But this doesn’t matter to the 98-Octane veined children of this post-Max Power generation. Big engine, small car, big fun. These days lock-up garages the breadth of England are whirring away with the sounds of little Vauxhalls being butchered to accommodate monster engines, and it is fair to say this is often without taking too much care over the quality of the installation. I would venture that there are probably turbocharged Corsas out there still running the standard tiny discs found at the sharp end of a base-model 1.0 three cylinder. This is scary. No, it’s bloody terrifying, because the chances are this hyper-power “1.0” is being piloted by a seventeen year-old with no more than a few months driving experience.
Don’t believe me? Visit eBay and search for “modified Corsa”. Within a few seconds you will have struck gold and will see that a good number of these deathtraps are being built and driven by people who have no intention whatsoever of declaring them to their insurers. Here’s one to start with, a Corsa Sport with a C20let redtop transplanted:-
“…The car was rolling roaded in 2009 and was reading 259 bhp i do have print out…The car is a 1.6 cosra (sic) sport on log book….”
This means, if the new owner opts out of informing the DVLA and his Insurers of the throbbing powerhouse under his bonnet, he is essentially paying the insurance and road tax of a 90hp car for a machine with three times that output, if he bothers with insurance at all. This is a worrying and prevalent trend, and this convenient side-step of proper declaration is seen as a positive attribute to increase saleability of the car. Here’s another redtop transplanted Corsa:-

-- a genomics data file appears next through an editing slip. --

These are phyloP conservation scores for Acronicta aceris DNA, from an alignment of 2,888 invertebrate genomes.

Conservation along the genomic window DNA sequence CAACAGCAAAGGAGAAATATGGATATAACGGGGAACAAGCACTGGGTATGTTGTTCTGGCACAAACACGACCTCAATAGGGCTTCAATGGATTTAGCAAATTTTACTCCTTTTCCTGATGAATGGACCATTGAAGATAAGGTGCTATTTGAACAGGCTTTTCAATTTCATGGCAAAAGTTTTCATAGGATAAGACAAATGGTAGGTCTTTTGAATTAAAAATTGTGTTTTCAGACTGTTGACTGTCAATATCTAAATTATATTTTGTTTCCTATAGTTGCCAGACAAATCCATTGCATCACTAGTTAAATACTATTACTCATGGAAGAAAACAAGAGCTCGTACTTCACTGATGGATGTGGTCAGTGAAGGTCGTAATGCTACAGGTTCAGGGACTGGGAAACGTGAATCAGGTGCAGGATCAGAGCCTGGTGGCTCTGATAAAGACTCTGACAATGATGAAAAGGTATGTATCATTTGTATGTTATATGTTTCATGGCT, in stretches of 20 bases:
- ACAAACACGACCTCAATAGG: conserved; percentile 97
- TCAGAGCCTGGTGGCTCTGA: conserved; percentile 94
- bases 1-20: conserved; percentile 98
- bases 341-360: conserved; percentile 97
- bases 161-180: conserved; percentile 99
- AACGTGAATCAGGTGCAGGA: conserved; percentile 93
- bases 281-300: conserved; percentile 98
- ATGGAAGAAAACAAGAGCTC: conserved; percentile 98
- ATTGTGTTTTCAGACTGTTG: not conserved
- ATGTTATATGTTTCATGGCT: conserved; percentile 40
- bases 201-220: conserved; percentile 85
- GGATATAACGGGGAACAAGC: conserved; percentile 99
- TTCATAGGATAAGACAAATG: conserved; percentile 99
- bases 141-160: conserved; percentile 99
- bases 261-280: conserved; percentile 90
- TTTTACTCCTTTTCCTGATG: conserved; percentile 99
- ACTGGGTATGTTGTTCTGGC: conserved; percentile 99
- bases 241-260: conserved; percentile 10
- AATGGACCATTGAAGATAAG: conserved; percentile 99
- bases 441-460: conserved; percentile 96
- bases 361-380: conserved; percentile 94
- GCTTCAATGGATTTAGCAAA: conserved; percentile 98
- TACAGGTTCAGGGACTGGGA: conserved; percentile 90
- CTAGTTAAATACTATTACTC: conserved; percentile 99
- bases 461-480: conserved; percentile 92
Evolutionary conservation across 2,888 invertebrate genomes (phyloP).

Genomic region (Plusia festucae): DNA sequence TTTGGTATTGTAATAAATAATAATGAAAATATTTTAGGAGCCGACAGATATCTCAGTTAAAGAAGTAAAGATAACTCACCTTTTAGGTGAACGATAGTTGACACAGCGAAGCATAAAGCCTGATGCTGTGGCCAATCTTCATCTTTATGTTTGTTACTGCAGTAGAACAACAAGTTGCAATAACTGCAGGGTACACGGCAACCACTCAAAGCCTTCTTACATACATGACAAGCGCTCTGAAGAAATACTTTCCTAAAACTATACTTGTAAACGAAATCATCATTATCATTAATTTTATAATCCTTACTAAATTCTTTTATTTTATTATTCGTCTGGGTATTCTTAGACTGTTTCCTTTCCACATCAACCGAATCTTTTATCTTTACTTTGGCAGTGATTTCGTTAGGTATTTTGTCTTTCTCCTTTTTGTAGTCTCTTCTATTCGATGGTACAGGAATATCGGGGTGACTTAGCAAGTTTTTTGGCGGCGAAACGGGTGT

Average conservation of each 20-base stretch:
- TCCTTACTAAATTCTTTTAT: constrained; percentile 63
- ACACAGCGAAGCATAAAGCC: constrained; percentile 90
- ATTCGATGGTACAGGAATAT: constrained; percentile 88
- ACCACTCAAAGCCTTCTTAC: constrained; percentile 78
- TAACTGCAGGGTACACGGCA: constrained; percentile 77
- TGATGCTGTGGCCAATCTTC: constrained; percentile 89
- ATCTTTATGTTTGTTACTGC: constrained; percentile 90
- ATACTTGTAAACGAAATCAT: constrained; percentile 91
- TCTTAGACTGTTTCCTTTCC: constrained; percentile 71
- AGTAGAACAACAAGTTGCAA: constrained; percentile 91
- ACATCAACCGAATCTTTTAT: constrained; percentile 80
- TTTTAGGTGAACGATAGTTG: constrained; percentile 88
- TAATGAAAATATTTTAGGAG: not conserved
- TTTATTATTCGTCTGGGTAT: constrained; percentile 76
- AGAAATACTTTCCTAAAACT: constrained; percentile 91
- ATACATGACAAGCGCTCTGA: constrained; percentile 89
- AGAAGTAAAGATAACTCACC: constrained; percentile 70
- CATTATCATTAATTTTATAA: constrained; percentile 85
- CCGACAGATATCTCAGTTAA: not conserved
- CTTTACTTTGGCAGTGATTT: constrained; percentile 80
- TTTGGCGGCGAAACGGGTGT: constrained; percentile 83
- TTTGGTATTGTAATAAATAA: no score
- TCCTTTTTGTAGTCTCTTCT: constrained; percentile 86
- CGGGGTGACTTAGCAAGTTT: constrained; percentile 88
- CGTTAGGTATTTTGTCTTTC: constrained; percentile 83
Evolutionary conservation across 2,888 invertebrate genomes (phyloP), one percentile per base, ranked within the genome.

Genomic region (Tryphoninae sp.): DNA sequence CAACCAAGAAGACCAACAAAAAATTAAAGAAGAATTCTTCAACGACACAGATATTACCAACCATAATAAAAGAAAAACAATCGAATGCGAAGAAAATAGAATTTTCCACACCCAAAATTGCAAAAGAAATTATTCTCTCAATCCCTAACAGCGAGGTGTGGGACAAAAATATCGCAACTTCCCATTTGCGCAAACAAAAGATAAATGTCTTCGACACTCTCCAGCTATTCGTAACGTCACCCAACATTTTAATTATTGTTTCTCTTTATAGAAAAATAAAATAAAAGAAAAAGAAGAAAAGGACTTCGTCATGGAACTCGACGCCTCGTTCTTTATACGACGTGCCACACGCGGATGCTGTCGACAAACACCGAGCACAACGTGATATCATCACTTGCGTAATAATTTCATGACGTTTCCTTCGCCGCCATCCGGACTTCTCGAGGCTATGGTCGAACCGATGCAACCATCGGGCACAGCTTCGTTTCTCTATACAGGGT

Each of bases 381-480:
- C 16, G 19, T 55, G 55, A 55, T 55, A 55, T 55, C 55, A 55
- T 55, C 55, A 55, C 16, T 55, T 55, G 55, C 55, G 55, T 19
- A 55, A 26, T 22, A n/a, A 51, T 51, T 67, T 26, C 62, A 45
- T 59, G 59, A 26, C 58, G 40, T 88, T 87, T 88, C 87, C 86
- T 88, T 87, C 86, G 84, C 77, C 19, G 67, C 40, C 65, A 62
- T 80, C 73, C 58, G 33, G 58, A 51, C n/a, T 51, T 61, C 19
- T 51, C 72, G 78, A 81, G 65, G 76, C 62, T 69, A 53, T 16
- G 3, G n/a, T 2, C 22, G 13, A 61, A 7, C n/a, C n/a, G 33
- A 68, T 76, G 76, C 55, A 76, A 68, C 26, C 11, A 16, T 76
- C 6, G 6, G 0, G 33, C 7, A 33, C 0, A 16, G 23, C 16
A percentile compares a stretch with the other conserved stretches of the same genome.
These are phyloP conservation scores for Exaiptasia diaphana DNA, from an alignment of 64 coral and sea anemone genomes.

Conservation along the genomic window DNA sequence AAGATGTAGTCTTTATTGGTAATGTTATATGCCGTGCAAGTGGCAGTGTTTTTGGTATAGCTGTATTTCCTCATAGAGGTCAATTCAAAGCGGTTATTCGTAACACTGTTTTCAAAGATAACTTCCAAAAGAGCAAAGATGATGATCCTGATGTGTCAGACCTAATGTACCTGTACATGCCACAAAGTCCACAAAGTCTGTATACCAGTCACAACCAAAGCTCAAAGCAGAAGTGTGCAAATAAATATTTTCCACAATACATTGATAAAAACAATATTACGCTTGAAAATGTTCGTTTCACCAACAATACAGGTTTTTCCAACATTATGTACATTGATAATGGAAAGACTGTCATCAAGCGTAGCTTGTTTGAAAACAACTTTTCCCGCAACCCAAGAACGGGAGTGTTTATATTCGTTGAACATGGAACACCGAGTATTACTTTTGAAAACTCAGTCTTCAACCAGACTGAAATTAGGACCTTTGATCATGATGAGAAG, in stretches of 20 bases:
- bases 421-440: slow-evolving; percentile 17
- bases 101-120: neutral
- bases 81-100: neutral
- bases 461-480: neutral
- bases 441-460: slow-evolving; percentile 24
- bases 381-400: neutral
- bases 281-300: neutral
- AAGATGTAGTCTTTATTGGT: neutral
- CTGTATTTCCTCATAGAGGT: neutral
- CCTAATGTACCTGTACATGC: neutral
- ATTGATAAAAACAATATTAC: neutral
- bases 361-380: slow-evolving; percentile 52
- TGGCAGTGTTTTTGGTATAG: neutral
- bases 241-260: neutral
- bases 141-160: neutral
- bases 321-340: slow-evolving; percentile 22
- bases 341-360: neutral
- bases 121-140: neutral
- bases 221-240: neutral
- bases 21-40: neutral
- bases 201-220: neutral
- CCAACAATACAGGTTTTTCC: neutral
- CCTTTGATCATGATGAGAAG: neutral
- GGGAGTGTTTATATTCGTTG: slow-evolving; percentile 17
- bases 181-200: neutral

“…2.0l redtop still logged as 1.6gsi (up to new owner to change)”
Really? I would have thought it was the responsibility of the bloke wot built it and has been hooning it around the council estate since it came off axle stands? He’s just said; “look, I’m doing you a favour, mate, you can tax it and insure it as a 1.6, you won’t set the police number-plate-recognition systems off ‘cos the car will show as taxed and insured, but you’ll be driving a much more powerful car! “
What can possibly go wrong? What about if, say, being a 17 year old with no road skill you plough off the road in your furiously wheelspinning hatchback and run down a bus queue of children? What happens then when Mr Policeman sees ECOTEC written atop your engine, a red plug cover and bloody great turbo on the front? You’re buggered, that’s what. You’ve been driving without insurance, or driving with irrelevant insurance; it’s the same thing. You Are Not Covered, should it all go tits up. This affects you, but it affects me as well. If you plough your grossly overpowered shitbox into my car, and it’s your fault, I’m screwed ‘cos you’re uninsured. And the worst thing? You’ve wasted your own hard earned cash buying irrelevant insurance for a car you haven’t got. Would you try to insure your Ferrari F40 as an Escort 1.3? No, that would be stupid, but that’s what you’ve done.
These people are convinced that running a totally ridiculous undeclared engine is a legitimate way to run a fast car with cheap insurance and tax. How do I know this? It’s because they shout it loudly when they advertise their car. Here’s an old E30 BMW 320i which has been fitted with a heavily modified 325i engine.
“…Also on log book it's still marked down as a 2.0si so really cheap on insurance I'm 25 and it costs me £367 for the year and I've got 6 points and no no claims…”
Says it all, really. 25, 6 points, no no-claims (so he has form…) and an undeclared engine swap. Not very clever really, are you mate? At least we get the last laugh if he did get caught, he wasted £367 on pointless insurance and will still be charged with driving an uninsured car.
So, if you’re too young to afford insurance for a fast car, wait until you’re older, then you’ll possibly have garnered the skills to drive one. If you’re not determined that it’s still a good idea to drive one of these deathtraps, and you’re scouring eBay for a 1.2 Nova with a 3.2V6 in it and “really cheap insurance”, do us all a favour. When you crash, and you will, please try to only kill yourself.